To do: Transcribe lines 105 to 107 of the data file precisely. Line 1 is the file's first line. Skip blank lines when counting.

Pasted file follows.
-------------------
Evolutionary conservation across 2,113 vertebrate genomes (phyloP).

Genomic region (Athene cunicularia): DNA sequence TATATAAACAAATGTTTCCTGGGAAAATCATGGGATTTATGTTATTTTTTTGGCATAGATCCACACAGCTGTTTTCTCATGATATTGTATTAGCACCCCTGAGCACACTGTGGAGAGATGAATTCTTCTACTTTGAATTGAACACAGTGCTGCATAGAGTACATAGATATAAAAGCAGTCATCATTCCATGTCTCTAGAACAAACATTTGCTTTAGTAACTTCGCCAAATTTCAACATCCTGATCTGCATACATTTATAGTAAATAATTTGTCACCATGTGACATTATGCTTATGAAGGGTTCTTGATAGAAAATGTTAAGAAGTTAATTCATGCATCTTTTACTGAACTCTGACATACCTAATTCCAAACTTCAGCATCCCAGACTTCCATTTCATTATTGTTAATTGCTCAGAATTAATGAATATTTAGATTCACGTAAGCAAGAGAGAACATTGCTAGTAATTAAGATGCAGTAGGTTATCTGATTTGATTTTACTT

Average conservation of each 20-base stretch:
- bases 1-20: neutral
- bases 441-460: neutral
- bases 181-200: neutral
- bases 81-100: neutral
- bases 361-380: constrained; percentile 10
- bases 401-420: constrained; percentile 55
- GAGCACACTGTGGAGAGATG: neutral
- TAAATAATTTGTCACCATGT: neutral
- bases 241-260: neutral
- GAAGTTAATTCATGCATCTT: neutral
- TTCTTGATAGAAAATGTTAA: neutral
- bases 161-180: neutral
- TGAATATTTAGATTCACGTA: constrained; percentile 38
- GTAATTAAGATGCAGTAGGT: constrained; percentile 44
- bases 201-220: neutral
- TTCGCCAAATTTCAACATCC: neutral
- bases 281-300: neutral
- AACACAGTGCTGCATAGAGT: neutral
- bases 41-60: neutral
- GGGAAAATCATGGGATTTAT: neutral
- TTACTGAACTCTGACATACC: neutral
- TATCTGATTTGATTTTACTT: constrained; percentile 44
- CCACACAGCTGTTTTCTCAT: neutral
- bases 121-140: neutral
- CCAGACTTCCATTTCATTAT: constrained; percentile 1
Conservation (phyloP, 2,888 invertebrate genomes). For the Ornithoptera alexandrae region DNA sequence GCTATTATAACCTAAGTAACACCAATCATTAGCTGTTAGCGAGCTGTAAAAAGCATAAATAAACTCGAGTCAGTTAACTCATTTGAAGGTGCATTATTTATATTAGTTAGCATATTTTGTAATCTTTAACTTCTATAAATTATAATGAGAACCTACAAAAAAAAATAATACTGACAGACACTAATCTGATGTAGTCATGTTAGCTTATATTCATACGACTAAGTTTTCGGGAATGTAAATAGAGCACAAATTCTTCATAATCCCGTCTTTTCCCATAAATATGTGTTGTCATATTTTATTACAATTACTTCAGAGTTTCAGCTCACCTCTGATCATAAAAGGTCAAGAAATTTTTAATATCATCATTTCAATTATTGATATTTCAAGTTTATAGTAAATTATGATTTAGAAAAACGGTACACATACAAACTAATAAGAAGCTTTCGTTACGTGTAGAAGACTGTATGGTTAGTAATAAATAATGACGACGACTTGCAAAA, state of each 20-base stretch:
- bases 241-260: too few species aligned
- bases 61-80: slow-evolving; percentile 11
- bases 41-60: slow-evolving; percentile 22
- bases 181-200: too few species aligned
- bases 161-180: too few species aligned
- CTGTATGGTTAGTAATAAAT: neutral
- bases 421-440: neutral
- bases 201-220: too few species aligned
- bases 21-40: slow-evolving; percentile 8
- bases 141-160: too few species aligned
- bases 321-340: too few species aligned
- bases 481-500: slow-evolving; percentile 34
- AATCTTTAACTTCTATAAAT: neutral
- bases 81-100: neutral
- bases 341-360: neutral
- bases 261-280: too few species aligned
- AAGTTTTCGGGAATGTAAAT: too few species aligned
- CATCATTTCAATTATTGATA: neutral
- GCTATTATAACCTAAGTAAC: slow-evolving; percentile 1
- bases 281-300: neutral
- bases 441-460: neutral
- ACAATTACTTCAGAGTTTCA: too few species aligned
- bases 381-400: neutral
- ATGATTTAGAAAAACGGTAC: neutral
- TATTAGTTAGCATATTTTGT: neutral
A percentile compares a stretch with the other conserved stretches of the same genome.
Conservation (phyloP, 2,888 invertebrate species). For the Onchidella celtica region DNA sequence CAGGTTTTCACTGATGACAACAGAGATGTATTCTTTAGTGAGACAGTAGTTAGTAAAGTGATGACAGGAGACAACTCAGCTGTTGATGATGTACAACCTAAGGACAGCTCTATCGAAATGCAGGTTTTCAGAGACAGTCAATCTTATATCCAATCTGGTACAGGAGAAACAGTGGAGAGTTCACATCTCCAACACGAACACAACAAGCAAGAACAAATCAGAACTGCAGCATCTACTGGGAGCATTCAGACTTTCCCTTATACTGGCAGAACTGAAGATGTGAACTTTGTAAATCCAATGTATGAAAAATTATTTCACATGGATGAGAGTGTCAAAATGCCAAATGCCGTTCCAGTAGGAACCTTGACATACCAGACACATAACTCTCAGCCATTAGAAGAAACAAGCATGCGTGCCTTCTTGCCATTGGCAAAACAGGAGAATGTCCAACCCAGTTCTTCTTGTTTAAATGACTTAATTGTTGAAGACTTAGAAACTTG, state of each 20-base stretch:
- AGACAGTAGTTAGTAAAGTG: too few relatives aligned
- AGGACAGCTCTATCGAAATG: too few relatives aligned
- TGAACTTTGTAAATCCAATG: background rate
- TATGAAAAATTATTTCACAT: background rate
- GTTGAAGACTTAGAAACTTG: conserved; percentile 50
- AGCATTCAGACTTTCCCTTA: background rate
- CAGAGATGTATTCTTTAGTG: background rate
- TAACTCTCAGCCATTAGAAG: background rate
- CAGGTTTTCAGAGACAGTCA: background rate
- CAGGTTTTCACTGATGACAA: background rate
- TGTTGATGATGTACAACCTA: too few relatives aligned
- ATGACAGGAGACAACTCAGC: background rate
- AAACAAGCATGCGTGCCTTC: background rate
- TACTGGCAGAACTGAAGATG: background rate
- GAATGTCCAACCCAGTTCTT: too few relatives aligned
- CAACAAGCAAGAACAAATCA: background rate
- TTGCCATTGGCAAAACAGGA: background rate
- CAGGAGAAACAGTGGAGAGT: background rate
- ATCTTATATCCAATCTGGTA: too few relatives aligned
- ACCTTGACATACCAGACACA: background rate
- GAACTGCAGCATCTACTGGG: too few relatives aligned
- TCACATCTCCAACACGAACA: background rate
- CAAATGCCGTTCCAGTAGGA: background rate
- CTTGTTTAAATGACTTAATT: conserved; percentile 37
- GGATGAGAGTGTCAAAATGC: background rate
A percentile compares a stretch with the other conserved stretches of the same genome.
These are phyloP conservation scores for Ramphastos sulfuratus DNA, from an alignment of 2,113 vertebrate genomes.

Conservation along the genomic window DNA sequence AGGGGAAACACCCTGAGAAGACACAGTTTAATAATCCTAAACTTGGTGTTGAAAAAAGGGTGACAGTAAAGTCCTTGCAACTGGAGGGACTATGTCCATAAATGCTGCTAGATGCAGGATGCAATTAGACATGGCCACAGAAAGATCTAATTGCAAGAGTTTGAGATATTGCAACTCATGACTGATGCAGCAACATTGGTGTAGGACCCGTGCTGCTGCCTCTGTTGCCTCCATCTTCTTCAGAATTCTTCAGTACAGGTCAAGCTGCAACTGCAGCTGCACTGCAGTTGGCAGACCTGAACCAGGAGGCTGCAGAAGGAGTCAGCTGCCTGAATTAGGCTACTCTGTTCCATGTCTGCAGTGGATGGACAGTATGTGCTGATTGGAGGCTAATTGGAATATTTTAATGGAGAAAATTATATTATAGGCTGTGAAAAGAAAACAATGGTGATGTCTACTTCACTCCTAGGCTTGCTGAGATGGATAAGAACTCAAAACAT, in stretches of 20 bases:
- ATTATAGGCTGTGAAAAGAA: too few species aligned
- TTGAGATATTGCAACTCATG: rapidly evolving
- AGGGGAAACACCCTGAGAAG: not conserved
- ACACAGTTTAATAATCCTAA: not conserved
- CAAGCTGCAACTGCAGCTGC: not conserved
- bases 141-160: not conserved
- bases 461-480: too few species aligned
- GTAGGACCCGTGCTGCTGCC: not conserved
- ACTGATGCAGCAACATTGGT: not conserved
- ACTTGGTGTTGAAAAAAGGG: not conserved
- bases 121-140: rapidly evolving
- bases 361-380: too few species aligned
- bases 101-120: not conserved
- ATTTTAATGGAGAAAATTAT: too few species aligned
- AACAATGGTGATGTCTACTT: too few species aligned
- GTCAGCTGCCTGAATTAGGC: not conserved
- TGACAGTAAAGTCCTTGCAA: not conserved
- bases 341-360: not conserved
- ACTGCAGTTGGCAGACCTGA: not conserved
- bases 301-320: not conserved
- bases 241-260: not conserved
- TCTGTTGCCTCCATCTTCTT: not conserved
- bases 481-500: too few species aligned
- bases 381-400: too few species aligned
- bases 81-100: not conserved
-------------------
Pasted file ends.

- bases 241-260: not conserved
- TCTGTTGCCTCCATCTTCTT: not conserved
- bases 481-500: too few species aligned